Jump to content

Sword identification


Nicholas
 Share

Recommended Posts

I’m pretty new to Japanese swords and I need a little help identifying this sword. Is this sword is a Kanemoto made blade and if so what generation. It has a pretty irregular hamon. Not sure what to make of it. Any help would be greatly appreciated.

83BD920C-E93D-408D-9F06-A813EE8C2406.jpeg

Link to comment
Share on other sites

Sugu boshi, so I would argue its shinto.

The style itself is not of Kanemoto lineage, there is too much variation between the groups, the center togari is not really larger in size,  there are crab claws, nie does not stand out, overall it looks far more Bizen than Kanemoto.

  • Thanks 1
Link to comment
Share on other sites

However, Kirill, I don’t think the boshi is Sugu. There is I think a togari past the yokote in one picture. That’s why I didn’t mention Shinto. Might be Shinshinto, yes, but I’m still not convinced.

  • Thanks 1
Link to comment
Share on other sites

1 hour ago, 16k said:

However, Kirill, I don’t think the boshi is Sugu. There is I think a togari past the yokote in one picture. That’s why I didn’t mention Shinto. Might be Shinshinto, yes, but I’m still not convinced.

 

Yes, I actually paused with this one as well, trying to decide which side of the yokote the togari is on. It seems to be right on the yokote, which could still be shinto; otherwise I am surprised that with very active hamon one would go for something that close to suguha, though some people in shinshinto did that.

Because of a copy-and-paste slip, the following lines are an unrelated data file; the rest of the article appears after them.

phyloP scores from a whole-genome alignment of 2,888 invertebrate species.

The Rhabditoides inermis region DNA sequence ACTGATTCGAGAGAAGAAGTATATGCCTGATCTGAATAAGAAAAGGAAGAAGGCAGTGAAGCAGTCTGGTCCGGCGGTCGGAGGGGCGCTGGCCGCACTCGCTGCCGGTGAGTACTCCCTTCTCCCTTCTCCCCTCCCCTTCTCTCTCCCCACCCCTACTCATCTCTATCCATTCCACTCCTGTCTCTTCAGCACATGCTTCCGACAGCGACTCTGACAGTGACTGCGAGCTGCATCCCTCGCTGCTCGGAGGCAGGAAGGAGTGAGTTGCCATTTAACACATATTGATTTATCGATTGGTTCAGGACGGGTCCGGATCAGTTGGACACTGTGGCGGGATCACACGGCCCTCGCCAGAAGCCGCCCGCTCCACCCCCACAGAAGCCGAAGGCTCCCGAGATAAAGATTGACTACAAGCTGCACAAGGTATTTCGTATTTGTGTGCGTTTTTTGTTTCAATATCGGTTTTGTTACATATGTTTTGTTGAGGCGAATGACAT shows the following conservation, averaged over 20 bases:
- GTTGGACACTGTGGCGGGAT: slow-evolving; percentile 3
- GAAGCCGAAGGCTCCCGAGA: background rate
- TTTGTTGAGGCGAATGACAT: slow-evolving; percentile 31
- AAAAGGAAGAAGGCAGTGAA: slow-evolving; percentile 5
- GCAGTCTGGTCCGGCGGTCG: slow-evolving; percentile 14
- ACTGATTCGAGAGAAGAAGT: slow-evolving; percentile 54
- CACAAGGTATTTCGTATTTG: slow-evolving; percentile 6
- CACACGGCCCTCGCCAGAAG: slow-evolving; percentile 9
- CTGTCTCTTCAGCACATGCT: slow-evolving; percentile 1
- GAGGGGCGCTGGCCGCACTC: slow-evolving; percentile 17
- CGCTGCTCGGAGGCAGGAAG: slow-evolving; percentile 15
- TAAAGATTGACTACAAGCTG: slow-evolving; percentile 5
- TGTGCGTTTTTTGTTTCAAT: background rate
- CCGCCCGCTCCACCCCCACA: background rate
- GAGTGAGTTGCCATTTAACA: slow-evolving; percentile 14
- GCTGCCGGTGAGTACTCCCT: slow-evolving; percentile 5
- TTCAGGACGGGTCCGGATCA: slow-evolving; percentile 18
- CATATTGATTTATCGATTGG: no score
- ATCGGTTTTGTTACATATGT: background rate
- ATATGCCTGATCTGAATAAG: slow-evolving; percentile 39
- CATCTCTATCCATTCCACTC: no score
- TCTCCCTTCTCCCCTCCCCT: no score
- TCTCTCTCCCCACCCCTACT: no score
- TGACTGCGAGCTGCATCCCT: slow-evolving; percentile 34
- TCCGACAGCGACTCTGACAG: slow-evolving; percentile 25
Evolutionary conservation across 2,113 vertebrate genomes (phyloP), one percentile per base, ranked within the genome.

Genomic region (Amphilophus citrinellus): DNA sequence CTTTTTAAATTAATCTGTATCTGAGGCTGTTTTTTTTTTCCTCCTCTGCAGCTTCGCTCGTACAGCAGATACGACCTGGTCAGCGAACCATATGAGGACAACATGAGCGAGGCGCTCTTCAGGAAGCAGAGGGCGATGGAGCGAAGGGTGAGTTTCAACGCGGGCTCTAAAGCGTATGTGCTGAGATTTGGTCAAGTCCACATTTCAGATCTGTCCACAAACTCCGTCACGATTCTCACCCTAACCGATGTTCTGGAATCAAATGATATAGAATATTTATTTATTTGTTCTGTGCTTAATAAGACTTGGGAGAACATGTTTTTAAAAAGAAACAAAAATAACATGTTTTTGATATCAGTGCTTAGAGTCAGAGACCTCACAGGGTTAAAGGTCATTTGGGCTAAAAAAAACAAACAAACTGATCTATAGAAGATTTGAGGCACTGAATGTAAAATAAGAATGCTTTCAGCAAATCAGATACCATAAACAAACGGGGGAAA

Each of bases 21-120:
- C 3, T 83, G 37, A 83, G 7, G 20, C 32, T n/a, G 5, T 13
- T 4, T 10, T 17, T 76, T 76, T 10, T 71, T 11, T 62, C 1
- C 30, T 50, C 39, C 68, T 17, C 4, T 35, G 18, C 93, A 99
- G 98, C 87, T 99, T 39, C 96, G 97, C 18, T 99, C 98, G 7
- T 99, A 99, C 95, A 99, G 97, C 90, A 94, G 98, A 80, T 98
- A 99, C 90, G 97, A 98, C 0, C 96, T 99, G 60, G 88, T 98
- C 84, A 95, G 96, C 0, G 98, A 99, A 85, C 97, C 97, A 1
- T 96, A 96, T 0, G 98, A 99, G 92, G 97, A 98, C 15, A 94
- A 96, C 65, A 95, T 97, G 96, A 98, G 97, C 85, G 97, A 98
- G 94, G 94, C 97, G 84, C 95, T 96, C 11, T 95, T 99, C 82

• Thanks 2
Link to comment
Share on other sites

So what I gather from this is that’s it’s a 1600’s sword made by Noshu ju Kanemoto. Probably not that high of a point maker in the Hawleys book. But still an interesting sword. Has anyone seen a hamon like this before. I thought it was really unique. Thank you all so much for the information. 

Link to comment
Share on other sites

Dear Nicholas.

 

You are a brave man to conclude that it is from the 1600s based on our guesses which run from Muromachi to Shinshinto!  We do not even know if this is a wakizashi or a katana as you have not given us the nagasa.  For what it's worth here ares some thoughts.  The kissaki is quite large and would have been a fraction longer before the slight damage to the very end.  The nakago is signed and has typical takanoha yasurime so no reason to suppose that it is not Minoden.  Mino smiths worked all over Japan after unification and worked in many different styles of hamon.  The person who moved the machi did not do a very good job, look at the lines of the nakago mune and ha, they are awkward.

You have the sword in hand so can confirm what happens to the boshi,  what can you tell us about it?

 

Enjoy.

 

All the best.

  • Like 2
Link to comment
Share on other sites

21 hours ago, Rivkin said:

Sugu boshi, so I would argue its shinto.

The style itself is not of Kanemoto lineage, there is too much variation between the groups, the center togari is not really larger in size,  there are crab claws, nie does not stand out, overall it looks far more Bizen than Kanemoto.

 

 

Just for fun, oshigata of shodai and nidai kanemoto (come from Mino to taikan) ...

 

IMG_20210112_133834_5.jpg

IMG_20210112_133904_1.jpg

Link to comment
Share on other sites

If the implication is that it is similar to the present sword then I don't think its correct. These have well defined togari, well defined groupings of such, each separated and rising above the "valleys", groupings are mostly resembling each other. They are also not slanted left and right, or become thin long lines, crab claws or tobiyaki. They also will look quite differently in hand in terms of nie...